But they kept driving and kept getting arrested. Through their courage and defiance, they put the issue into the public sphere and shifted the public discourse until, in 2018, they were legally granted the right to drive.

It is one further step towards freedom in a country where Saudi women are subject to strict ‘guardianship laws’ that prohibit them from making even basic decisions without the permission of a male relative.

‘We have to undo fear’

“My argument as a feminist is that we have to undo fear because we can never undo rape culture without addressing the fear. So we need to draw on our courage and hope, and continuously work to undo situations that instil fear, big and small. We need to keep opening the cracks until it collapses.”

She offers the example of young women being harassed by men. “We see this happening in public all the time and we need to stop minding our own business. We need to scream at the men to stop doing this. We need our assailants and oppressors to know that women will not put up with this behaviour.

“We need to keep up the #TotalShutDown and #AmINext campaigns against rape and murder of women in this country so that gender-based violence is not treated as an event but as the pandemic that it is.”

She discusses the murder of University of Cape Town student Uyinene Mrwetyana on 24 August 2019 and how this was far from an isolated event.

Gqola says that, despite the ongoing pandemic of violence, there is some hope. “We are starting to see a shift in consciousness and we are seeing women’s capacity to work together across party political, race, culture and age lines. We are seeing this happening in South Africa and worldwide.

“Some of the successes are clear: we are seeing predators getting fired and sent to jail; we are seeing some clear institutional change. In El Salvador, for example, for the first time they now have gender specialist judge-only courts dealing specifically with sexual violence and femicide.”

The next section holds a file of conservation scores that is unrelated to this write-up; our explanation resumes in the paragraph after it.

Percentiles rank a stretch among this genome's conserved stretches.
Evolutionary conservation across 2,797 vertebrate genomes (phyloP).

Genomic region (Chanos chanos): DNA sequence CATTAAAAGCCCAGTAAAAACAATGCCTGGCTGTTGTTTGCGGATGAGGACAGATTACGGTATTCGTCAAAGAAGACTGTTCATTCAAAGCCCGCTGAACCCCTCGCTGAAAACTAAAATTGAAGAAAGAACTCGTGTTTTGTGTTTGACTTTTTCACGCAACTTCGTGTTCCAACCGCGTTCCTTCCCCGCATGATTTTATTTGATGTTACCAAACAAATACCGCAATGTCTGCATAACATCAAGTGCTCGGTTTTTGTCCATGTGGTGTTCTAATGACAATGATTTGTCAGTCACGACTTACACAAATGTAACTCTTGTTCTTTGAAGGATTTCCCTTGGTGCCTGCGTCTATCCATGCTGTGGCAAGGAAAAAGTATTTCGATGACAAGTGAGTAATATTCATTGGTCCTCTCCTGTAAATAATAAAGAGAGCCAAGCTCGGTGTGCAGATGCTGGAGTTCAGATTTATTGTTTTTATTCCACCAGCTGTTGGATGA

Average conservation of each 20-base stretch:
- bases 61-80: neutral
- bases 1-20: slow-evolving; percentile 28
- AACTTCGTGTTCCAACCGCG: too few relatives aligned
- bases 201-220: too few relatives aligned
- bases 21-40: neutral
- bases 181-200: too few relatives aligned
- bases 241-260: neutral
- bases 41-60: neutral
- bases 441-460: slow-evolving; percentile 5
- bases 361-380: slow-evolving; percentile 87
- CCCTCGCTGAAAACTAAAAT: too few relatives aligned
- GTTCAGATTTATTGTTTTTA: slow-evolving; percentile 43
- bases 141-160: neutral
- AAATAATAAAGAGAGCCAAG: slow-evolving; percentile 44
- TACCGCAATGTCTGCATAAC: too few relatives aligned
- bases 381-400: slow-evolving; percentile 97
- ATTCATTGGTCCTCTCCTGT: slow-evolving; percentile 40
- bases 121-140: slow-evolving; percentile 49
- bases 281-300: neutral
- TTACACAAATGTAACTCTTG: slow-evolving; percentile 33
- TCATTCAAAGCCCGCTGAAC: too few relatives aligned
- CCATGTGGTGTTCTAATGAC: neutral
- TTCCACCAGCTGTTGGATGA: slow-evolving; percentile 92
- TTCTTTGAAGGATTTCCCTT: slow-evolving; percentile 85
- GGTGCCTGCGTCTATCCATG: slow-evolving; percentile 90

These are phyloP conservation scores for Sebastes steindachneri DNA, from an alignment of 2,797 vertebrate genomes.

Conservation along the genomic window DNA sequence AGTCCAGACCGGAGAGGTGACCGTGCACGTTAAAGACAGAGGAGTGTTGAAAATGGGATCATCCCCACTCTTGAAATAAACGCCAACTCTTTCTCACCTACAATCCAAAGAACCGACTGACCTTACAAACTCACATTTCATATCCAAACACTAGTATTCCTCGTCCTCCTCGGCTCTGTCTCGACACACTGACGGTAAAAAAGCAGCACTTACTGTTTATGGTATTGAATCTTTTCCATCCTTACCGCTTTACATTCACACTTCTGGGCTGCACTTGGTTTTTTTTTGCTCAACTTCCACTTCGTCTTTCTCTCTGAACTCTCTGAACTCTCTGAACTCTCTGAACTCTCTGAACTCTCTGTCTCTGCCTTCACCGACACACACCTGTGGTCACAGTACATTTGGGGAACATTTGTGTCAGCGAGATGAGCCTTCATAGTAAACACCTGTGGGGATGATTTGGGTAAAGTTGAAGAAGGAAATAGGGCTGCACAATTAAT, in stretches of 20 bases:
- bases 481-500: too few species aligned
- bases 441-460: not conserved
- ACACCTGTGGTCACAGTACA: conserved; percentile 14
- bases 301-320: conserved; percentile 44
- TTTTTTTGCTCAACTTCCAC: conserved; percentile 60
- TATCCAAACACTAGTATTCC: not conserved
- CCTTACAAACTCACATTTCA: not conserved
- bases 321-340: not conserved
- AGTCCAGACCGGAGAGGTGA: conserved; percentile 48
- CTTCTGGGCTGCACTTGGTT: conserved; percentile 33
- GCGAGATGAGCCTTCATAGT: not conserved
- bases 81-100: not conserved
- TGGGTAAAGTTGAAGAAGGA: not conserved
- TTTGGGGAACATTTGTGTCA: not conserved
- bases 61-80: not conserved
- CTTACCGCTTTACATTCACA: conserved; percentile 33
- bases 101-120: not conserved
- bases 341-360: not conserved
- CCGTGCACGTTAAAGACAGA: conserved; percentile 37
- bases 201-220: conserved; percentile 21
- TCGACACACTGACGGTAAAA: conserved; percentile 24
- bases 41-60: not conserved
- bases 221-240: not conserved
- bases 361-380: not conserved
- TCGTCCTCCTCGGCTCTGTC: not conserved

Sometimes the successes are less tangible, she adds; where just being able to talk about issues that we couldn’t talk about before brings them into the public sphere and helps us to start addressing them.

“We have to keep on disrupting and sabotaging fear and patriarchy in big and small ways. There is hope and there is capacity for freedom and joy and, while we think and theorise about violence and act against it, we must also keep joy and hope alive in our imaginations. They are just as important and I want both of these strands to always be there.”

Professor Pumla Gqola holds a DPhil (magna cum laude) in post-colonial studies from Ludwig-Maximilians-Universität München (Ludwig Maximilian University of Munich) in Germany, and MA degrees from the Universities of Warwick and Cape Town. She is a full professor in literature, with specific focus on African feminism, African literature, postcolonial literature and slave memory. She has authored several books, book chapters, journal articles and magazines on African feminist studies. Her book Rape: a South African Nightmare was awarded the 2016 Sunday Times Alan Paton Award and is one of the most read books on rape today.

This article, written by Heather Dugmore appeared in University World News on 7 June 2021